For the fourth time in five years, it’s the Djoker who laughs last in Melbourne. His four-set besting of Andy Murray was Grand Slam title number eight, and his fifth Down Under (a record in the open era). While those two iconic hall-of-famers, Roger Federer and Rafael Nadal, both lost early, Djokovic cut a swathe through his section of the draw, straight-setting Fernando Verdasco – a dangerous floater in the first week of Slams – and cuffing aside 6 ft 5 in Milos Raonic, a player who thunders down serves akin to the hammer of Thor. Only defending champ Stan Wawrinka, in the semifinal, could take Nole the distance, before collapsing in a blancmange-esque final set, losing it 6-0.
There is no one so fitted as Djokovic to playing tennis in this era, one of slow courts, poly strings and two-handed backhands. Since the 1990s, when Pete Sampras, Pat Rafter and Stefan Edberg serve-and-volleyed their way to multiple Slams, the game has moved backwards to the baseline, rewarding consistency and calculated risks. It is Djokovic – defined by a lack of weaknesses, rather than any particular strength – who stands out, the most gifted baseliner in a crowded field of gifted baseliners.
So it was to prove in the final against a resurgent Murray. The Scot, in beating Grigor Dimitrov, Nick Kyrgios and Tomáš Berdych, had tapped his richest vein of form since undergoing back surgery in September 2013. But Djokovic is a different and more difficult opponent. While Murray has downed him in two major finals (US Open ’12 and Wimbledon ‘13), both are played on faster surfaces. On a slower court, Andy is at a competitive disadvantage to Novak, his forehand a tad less reliable, his footspeed slightly slower. He’s a counter-puncher by trade, a tactician who uses his opponent’s pace against him, rather than generating his own. In a fair fight on a slow hardcourt in Melbourne, Djokovic’s more aggressive playing style has the edge. The longer they fence and parry from the baseline, the more likely Nole is to win.
And win he did, thanks in part to a spectacular implosion on the other side of the net. After failing to take a break point at 3-3 in the third set, Murray rapidly lost the next nine games, and with them the match (and his temper: after a final, regretful backhand into the net, Murray sat down and obliterated the racquet in question, and two others for good measure). But he can surely derive satisfaction in reaching the final – a result which hardly seemed likely at the World Tour Finals two months ago, where he was embarrassed by Roger Federer at the round-robin stage, 6-0, 6-1.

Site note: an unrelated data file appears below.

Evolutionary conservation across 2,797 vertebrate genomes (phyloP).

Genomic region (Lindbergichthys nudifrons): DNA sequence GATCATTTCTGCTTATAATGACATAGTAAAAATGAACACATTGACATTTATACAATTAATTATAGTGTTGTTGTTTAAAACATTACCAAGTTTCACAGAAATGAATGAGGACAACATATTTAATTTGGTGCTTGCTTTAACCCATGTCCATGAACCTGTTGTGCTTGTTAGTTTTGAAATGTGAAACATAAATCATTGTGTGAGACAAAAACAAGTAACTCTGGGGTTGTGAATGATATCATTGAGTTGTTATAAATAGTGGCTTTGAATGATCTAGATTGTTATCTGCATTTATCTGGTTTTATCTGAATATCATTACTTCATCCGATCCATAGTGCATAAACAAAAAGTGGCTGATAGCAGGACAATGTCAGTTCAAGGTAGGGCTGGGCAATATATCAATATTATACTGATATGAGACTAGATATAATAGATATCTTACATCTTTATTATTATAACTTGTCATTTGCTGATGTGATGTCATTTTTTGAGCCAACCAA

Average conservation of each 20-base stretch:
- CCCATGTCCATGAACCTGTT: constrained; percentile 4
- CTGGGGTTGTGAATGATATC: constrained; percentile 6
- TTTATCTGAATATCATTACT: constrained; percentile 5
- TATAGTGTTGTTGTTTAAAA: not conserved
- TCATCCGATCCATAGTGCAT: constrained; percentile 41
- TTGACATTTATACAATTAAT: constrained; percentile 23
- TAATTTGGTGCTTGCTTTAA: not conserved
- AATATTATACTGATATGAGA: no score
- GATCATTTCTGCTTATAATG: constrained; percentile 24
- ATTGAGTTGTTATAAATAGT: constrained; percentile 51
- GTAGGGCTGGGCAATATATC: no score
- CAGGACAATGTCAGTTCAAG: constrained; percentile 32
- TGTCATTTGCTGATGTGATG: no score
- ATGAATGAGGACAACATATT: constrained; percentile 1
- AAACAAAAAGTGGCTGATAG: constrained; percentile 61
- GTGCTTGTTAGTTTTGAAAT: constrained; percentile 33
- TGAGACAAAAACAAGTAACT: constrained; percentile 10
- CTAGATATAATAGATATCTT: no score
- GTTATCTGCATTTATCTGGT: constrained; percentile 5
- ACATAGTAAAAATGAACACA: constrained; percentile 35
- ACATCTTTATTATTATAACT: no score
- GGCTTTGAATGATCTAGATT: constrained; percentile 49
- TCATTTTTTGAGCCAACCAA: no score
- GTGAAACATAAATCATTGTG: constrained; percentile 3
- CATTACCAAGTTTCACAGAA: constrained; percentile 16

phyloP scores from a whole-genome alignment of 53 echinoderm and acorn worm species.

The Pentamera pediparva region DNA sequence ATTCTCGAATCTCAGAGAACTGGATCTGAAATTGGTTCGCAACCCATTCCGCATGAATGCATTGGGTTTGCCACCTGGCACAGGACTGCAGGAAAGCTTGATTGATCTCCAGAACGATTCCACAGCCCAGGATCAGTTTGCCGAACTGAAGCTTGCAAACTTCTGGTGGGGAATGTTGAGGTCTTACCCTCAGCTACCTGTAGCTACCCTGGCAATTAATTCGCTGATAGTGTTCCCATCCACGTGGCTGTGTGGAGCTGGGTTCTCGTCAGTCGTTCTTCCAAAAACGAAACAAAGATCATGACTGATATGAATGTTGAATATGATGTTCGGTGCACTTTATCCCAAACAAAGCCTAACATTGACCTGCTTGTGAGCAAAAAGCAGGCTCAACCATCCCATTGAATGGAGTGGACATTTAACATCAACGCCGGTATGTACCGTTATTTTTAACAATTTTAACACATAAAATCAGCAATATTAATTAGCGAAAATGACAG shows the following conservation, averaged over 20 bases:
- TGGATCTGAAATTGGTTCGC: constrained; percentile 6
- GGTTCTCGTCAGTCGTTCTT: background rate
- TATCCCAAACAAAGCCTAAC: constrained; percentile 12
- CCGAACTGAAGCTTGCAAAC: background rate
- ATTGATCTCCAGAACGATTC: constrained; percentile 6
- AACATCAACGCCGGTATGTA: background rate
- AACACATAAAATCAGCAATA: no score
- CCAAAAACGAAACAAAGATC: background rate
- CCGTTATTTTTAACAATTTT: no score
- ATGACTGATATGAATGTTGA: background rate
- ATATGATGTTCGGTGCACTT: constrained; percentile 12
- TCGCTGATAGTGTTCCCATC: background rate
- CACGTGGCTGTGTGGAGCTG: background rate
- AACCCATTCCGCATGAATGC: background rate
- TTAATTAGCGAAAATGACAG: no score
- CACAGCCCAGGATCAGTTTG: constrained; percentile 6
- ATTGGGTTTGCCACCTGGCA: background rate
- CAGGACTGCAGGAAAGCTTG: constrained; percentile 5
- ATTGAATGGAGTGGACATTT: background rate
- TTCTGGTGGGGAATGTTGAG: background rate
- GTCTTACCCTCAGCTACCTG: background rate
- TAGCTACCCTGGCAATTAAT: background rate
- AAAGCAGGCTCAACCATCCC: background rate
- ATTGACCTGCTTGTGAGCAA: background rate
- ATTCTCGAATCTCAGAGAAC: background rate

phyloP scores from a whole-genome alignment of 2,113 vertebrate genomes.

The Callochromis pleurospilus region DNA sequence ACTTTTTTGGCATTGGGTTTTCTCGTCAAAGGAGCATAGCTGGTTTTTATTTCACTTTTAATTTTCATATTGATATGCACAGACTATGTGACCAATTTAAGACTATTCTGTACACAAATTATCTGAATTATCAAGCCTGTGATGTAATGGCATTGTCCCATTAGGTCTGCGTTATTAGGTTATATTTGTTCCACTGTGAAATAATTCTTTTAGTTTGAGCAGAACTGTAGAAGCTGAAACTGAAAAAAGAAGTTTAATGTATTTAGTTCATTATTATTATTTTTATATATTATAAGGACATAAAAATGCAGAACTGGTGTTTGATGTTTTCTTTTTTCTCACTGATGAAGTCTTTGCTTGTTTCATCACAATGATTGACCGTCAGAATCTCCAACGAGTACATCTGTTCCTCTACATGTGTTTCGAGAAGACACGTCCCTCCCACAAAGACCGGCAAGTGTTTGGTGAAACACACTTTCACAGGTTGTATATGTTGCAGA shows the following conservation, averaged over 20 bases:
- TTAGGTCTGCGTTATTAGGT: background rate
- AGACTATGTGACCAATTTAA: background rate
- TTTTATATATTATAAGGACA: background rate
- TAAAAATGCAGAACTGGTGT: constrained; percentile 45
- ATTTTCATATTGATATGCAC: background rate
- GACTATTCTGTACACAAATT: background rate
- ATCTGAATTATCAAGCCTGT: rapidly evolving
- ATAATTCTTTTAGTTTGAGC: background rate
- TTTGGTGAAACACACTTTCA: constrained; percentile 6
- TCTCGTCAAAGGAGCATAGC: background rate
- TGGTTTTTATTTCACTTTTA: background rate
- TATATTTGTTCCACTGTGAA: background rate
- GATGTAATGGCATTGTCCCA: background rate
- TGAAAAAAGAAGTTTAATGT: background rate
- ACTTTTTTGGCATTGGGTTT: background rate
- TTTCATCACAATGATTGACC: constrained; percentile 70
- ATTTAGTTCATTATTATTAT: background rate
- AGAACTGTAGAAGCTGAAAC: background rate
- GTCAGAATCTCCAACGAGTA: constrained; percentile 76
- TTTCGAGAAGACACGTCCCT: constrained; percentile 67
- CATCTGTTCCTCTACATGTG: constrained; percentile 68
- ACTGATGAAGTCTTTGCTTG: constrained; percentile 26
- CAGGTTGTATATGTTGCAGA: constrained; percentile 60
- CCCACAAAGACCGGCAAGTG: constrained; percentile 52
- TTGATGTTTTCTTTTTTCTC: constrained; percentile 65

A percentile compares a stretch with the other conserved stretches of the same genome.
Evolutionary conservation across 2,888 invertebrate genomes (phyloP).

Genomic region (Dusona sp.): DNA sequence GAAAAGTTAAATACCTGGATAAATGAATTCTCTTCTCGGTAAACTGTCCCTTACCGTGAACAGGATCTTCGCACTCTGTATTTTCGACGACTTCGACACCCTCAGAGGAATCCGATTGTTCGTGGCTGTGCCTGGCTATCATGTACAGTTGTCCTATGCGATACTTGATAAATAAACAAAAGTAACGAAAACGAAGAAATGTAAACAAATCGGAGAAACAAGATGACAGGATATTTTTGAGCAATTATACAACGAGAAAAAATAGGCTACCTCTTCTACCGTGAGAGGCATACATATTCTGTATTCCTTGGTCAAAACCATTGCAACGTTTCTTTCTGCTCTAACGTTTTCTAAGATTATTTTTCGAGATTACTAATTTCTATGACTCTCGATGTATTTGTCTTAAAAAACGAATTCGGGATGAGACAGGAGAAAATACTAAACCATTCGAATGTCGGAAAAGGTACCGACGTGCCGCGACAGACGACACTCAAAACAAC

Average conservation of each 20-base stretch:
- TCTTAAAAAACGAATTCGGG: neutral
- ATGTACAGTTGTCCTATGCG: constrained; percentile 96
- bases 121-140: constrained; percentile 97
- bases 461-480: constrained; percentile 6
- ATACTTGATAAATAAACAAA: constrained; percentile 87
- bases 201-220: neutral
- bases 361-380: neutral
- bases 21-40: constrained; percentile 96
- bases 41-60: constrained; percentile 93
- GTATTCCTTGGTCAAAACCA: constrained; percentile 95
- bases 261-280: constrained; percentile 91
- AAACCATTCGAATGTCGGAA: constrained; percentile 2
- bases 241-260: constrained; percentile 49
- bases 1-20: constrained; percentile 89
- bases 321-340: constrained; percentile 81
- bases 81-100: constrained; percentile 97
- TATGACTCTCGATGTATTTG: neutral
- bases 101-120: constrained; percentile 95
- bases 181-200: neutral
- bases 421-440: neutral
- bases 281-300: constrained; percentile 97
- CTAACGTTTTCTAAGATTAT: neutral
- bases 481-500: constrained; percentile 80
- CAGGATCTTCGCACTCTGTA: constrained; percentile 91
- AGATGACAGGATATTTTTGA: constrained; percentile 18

Meanwhile, with Rod Laver watching on in the stadium that bears his name, Djokovic could yet emulate the Aussie Great and win all four Grand Slams in a single year. But there’s a roadblock en route, and it’s a hefty one. Beating Rafael Nadal at the French Open (the only major trophy Djokovic hasn’t hoisted) might be the toughest ‘ask’ in all sport. Like Federer before him, Djokovic has lost to Nadal every time they’ve met in Paris, his hopes routinely ground into red dust by the Mallorcan’s loopy topspin and inexhaustible court coverage. In fact, the only player to beat Nadal in Roland Garros is Robin Soderling in 2009, and he lost to Nadal the following year. And he lost the year after, before all but retiring from the sport with mononucleosis.
If Djokovic were to win the French Open and join an elite band of seven players who’ve achieved the Career Grand Slam – including Federer and Nadal – it would be only fitting. Where Rafa is the immovable object, and Roger the irresistible force, Novak is the perfect halfway house, part-defender, part-attacker. He is the best-balanced tennis player there has ever been, a rubber man who can retrieve any ball, before turning the point around and winning it. Underneath the jocular, easy-going exterior is a man who is thoughtful in five languages off the court, and a cold-eyed competitor on it. He has the belief that any tough match – save perhaps for Nadal at Roland Garros – can eventually be twisted to his will. His trophy cabinet not yet be as garlanded as his two chief rivals, but make no mistake. Djokovic is an all-time-great in waiting. If he hasn’t arrived already.